Minnesota Legislature Exhibit A in report on dysfunctional divided governments

MinnPost photo by Peter Callaghan

Minnesota’s legislature is Exhibit A in Governing magazine’s look at dysfunctional divided governments. The report by Alan Greenblatt opens, “Minnesota legislators haven’t just run out of time, they’ve run out of space, too. For the first time since the 1800s, lawmakers will be meeting outside of the capitol building, which is under renovations. They have gone into overtime because Democratic Gov. Mark Dayton vetoed their budget package. … Just having a budget for the governor to sign or veto, however, puts Minnesota ahead of some other states. There are eight states where control of the legislature is divided between the two parties. In most cases, they haven’t been able to get much done, failing even to send the governor a budget at all.”

Speaking of dysfunctional governments, the Pioneer Press’ Bob Shaw has the latest from Lake Elmo: “An exodus is underway at Lake Elmo City Hall — with the third resignation since a new city council took over in January. … Assistant City Administrator Adam Bell is resigning in protest, citing a ‘hostile environment’ created by the city council.

Aw, carp. “Five bighead carp were captured in the St. Croix River in the past week, just south of Stillwater and the furthest upstream the invasive fish have been detected in the St. Croix. Until now only four bighead carp have been caught in the river since 1996,” reports Josephine Marcotty in the Star Tribune. “The fish were first caught this week by anglers, who notified wildlife officials at the Minnesota Department of Natural Resources (DNR), who then were able to catch more.”

Adrian Peterson showed up to practice. Here’s the Pioneer Press’ Chris Tomasson: “Adrian Peterson has reversed field and is speeding toward a return to the Minnesota Vikings, attending Tuesday’s offseason training activies at Winter Park, his first practice with the team since September. … Peterson missed last week’s first session of organized activities because he said he was displeased with his contract, which has three years and $44.25 million left on it with none of it guaranteed.”

Kind of surprising to see a U.S. state ahead of a Scandinavian country on gender pay equity. According to the AP (in the Rochester Post-Bulletin): “Norway has agreed to pay a former employee at its Minneapolis consulate nearly $2 million, settling a long-running dispute over gender pay equity. … The $1.9 million payout clocks in just below what a judge had ordered the Scandinavian country to pay for violating Minnesota law by paying Ellen Ewald $30,000 less than a male counterpart. The Norwegian government lost that lawsuit in December and was eventually ordered to pay $2.1 million to cover Ewald’s lost wages and attorney fees.”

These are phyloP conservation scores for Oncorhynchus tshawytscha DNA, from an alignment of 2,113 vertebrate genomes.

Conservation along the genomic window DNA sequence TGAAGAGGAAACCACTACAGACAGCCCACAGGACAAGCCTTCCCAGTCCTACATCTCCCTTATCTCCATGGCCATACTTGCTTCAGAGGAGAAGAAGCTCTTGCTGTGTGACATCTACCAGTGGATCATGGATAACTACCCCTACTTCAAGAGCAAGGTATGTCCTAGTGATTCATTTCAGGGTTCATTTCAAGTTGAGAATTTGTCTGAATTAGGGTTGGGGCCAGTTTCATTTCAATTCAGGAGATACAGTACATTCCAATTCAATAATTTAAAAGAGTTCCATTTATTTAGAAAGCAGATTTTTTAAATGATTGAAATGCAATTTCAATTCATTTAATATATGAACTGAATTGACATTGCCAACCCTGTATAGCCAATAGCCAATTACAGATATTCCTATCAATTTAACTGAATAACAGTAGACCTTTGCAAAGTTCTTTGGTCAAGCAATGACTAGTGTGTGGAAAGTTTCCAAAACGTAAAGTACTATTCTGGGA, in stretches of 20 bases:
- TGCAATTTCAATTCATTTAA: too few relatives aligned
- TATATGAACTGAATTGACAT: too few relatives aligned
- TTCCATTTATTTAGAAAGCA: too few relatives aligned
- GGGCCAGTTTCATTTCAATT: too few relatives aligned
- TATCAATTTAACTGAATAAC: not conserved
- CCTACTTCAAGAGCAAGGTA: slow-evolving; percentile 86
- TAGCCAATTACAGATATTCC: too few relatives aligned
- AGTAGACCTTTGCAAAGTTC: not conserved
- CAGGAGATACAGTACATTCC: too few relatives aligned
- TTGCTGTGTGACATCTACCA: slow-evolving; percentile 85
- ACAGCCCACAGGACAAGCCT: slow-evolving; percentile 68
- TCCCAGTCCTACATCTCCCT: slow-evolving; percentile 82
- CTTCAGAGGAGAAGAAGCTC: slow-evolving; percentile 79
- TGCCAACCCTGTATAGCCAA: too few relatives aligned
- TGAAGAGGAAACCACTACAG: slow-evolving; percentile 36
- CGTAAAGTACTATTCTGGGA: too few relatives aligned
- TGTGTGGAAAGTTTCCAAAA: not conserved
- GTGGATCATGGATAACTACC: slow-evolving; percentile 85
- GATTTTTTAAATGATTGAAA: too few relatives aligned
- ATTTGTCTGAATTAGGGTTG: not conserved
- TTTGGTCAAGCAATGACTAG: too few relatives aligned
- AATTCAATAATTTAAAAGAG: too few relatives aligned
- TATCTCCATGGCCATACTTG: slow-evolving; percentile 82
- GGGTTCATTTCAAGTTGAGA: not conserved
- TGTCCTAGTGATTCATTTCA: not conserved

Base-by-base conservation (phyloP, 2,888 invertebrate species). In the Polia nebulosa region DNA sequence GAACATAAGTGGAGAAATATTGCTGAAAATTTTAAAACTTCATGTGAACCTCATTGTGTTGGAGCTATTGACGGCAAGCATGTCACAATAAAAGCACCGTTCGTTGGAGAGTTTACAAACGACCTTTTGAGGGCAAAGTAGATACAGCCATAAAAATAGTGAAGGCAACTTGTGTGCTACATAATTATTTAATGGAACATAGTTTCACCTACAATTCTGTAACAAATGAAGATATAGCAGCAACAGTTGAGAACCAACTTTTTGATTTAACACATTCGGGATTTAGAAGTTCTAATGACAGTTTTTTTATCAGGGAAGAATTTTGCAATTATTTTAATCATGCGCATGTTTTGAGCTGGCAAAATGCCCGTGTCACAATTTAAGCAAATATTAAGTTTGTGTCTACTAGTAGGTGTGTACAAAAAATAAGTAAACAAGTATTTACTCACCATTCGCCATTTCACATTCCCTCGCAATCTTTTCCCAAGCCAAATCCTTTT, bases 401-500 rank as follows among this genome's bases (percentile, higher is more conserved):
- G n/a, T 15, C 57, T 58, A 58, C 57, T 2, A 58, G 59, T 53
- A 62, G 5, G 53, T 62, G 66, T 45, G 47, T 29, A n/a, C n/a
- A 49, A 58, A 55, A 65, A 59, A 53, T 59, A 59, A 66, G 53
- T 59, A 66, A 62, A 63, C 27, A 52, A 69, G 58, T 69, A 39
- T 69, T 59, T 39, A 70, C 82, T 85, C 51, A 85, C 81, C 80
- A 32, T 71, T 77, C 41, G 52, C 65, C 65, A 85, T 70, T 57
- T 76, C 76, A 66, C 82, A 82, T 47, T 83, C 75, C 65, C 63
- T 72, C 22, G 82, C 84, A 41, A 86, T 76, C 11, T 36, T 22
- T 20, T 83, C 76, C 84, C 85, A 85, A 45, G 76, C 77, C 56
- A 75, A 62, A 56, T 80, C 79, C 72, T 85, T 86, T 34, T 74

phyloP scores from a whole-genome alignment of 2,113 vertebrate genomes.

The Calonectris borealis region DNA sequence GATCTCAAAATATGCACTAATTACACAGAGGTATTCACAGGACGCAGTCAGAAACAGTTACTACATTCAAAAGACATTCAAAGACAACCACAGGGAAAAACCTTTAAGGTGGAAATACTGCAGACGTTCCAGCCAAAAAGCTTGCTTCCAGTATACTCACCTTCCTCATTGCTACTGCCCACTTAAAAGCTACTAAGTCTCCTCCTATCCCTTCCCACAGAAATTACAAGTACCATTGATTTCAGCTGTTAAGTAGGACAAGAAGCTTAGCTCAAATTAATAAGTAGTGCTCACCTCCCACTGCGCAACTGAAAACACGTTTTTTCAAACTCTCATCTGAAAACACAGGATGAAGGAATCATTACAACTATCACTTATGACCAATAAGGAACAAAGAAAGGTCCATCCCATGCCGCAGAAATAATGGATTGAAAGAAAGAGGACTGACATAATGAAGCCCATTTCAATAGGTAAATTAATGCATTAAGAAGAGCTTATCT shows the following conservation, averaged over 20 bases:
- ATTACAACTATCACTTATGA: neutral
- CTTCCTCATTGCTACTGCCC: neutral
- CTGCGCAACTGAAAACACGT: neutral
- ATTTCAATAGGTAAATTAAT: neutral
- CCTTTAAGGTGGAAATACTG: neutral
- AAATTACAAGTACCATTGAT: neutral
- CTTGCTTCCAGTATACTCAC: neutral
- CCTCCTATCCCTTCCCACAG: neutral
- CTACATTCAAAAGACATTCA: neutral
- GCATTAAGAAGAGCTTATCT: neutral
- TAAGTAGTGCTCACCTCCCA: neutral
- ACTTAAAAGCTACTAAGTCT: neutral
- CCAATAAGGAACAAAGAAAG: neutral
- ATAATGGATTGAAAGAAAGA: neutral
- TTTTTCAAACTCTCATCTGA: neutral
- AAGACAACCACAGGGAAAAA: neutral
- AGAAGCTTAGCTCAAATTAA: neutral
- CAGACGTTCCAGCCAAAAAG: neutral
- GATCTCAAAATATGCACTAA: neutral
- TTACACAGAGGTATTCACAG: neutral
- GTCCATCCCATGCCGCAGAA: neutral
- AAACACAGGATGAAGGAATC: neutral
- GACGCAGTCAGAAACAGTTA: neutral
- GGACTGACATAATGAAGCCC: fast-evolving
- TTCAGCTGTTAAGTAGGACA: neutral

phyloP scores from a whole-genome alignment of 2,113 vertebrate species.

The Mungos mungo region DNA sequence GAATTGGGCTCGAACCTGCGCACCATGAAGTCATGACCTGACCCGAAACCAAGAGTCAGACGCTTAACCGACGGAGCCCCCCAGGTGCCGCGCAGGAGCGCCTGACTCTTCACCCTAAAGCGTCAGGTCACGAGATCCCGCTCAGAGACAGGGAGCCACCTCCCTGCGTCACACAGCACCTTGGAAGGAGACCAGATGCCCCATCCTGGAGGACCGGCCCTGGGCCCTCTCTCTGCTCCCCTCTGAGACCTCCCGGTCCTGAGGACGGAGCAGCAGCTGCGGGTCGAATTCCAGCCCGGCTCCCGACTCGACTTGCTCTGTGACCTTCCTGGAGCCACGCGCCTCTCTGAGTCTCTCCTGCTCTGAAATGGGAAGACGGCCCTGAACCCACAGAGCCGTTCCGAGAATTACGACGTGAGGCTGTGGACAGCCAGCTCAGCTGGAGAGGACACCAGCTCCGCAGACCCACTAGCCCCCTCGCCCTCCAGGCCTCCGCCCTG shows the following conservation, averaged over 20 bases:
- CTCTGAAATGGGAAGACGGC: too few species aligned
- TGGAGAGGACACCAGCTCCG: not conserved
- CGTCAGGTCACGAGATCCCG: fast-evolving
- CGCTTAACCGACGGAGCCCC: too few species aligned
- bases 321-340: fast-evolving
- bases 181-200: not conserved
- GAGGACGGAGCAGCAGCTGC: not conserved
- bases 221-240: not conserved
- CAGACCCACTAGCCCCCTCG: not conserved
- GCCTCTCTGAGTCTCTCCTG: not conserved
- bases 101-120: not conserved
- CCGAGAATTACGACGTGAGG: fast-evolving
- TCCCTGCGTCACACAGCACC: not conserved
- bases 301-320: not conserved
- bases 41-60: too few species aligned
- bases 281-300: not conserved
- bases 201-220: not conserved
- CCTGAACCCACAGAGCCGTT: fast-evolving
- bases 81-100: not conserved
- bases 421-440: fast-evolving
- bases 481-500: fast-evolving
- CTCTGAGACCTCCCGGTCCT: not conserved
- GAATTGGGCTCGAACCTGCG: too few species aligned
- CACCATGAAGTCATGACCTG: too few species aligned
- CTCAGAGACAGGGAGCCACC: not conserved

At this point, they should just tell us which chemicals aren’t found in Minnesota’s lakes and streams. KARE reports: “Minnesota’s lakes and streams are being polluted by personal care products, pharmaceuticals, and compounds that disrupt the endocrine process, which leads to changes in animal hormones and the reproductive process. … Even in remote areas of the state, antibiotics, nicotine breakdown products, antidepressants, and medications to regulate diabetes, cholesterol, and blood pressure, were detected in surface water. The insect repellent DEET was detected in 91% of the lakes studied. These results are consistent with previous studies of Minnesota lakes and rivers.”

In other news…

Those mystery flights from last week? Yeah, it actually was government surveillance. [AP via Star Tribune]

Ding, ding. Minneapolis made its debut on the Copenhagen­ize Design Company’s Index of the most bike-friendly cities in the world at No. 18. We’re the only American city in the top 20. [Wired]

But, uh, somehow didn’t make the top 10 in this ranking of cities according to percentage of craft beer sold. Adding insult to injury, Portland tops the list. [Washington Beer Blog]

Just put the phone down. “Man who killed SW Minnesota bicyclist: ‘Don’t do what I did’” [MPR]

Bloomington to collectivize collection? “Citizens’ revolt brewing in Bloomington over garbage collection” [Star Tribune]

Franken sees trade possibilities after trip to Cuba; didn’t care much for rum and cigars. [St. Cloud Times]

This is what FREEDOM looks like:

Trying to imagine what this would even be:

Internet Cat Video Festival tickets available meow. [Walker Art Center]

Get outside and look at some flowers. [Brainerd Dispatch] 

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Comments (11)

  1. Submitted by Pavel Yankovic on 06/02/2015 - 01:39 pm.

    Divided government…..

    does not equate to dysfunctional government. It equates to checked power no matter who is in office. We saw what happened the last time the DFL had both the house and senate. Taxes went wild.

    • Submitted by Robert Gauthier on 06/02/2015 - 10:39 pm.


      Our economy boomed, The jobless rate went down, our economic standing compared to our neighbors went up, and so on.